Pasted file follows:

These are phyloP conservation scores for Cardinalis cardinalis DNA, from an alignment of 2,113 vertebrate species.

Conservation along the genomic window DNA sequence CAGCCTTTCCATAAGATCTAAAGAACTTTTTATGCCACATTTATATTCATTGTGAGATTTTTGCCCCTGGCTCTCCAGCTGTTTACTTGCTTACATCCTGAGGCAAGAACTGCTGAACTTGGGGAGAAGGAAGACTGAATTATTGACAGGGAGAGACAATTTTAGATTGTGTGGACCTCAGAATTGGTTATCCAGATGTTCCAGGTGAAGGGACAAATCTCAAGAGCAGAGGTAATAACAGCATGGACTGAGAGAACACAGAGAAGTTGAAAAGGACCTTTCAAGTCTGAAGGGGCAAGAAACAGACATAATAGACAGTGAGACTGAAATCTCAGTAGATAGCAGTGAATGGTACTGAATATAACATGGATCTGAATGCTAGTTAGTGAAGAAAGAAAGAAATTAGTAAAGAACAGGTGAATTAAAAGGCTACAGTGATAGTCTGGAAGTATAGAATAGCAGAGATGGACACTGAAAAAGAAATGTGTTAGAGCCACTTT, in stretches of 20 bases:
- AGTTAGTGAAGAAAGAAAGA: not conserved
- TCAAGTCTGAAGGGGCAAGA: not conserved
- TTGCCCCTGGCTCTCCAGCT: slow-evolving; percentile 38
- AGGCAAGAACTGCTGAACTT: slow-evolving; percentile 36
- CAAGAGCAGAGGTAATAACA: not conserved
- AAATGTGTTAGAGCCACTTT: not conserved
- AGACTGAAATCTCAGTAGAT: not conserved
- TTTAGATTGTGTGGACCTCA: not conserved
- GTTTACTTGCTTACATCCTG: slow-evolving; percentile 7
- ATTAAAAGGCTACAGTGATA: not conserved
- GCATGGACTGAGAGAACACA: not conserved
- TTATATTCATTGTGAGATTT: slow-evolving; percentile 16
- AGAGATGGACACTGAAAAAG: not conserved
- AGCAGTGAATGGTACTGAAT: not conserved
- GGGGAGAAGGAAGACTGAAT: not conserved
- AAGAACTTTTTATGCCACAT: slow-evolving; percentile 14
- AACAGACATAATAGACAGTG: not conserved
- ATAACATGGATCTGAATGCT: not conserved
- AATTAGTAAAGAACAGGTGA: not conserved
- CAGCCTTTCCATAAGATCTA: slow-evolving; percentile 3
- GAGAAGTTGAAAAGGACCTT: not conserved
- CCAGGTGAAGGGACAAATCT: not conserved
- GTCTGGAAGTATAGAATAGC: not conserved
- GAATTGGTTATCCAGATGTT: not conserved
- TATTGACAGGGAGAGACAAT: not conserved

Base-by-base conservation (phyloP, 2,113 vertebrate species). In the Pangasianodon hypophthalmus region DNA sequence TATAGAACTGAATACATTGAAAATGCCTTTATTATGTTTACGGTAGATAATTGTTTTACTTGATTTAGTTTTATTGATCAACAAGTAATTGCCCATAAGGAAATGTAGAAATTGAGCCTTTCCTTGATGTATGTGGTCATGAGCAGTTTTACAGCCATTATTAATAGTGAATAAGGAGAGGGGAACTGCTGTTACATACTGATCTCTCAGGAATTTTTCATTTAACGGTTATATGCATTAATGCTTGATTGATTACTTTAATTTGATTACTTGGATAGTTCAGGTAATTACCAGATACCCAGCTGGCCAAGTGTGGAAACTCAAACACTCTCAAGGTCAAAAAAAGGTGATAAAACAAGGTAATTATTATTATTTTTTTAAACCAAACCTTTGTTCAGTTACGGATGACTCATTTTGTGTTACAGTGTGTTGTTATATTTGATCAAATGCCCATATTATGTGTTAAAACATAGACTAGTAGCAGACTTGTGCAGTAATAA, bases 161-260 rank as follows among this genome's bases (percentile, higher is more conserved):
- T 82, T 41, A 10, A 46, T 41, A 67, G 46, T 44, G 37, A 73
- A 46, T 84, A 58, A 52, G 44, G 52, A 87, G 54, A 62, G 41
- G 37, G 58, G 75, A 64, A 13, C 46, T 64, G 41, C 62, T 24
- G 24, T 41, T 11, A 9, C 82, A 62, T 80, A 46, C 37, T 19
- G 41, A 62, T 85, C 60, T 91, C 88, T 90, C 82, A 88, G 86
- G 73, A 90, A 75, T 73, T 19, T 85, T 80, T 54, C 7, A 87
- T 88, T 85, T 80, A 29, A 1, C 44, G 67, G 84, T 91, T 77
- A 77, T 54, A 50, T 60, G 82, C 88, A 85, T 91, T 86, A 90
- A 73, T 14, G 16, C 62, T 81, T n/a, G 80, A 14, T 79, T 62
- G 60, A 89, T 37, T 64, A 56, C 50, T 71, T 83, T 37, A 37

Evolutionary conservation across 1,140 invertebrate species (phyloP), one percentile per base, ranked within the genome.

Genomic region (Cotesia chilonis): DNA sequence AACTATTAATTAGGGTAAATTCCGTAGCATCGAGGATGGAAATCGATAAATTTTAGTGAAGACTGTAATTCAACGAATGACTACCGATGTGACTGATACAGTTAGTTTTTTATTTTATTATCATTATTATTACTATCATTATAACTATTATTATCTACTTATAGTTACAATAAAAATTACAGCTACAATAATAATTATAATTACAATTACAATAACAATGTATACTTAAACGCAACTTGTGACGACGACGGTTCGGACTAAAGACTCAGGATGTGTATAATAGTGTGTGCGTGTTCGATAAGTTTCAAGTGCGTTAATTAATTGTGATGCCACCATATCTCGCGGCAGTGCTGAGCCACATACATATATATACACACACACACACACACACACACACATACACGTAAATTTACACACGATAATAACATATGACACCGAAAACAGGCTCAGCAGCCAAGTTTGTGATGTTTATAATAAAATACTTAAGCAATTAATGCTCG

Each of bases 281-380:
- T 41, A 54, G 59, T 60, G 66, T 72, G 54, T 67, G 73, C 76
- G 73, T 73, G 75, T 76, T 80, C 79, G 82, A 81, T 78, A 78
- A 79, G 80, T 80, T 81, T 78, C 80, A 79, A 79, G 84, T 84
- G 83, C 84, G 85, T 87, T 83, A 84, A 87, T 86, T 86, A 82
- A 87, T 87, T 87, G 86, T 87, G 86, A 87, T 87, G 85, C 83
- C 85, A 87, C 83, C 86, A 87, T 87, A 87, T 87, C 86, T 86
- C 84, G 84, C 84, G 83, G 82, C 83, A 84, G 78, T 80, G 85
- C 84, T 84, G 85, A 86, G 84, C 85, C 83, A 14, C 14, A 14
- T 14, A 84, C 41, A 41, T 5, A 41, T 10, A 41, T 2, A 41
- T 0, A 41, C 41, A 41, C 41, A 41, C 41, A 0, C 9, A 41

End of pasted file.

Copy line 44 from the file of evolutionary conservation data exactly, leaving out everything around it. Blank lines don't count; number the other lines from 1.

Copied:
- A 79, G 80, T 80, T 81, T 78, C 80, A 79, A 79, G 84, T 84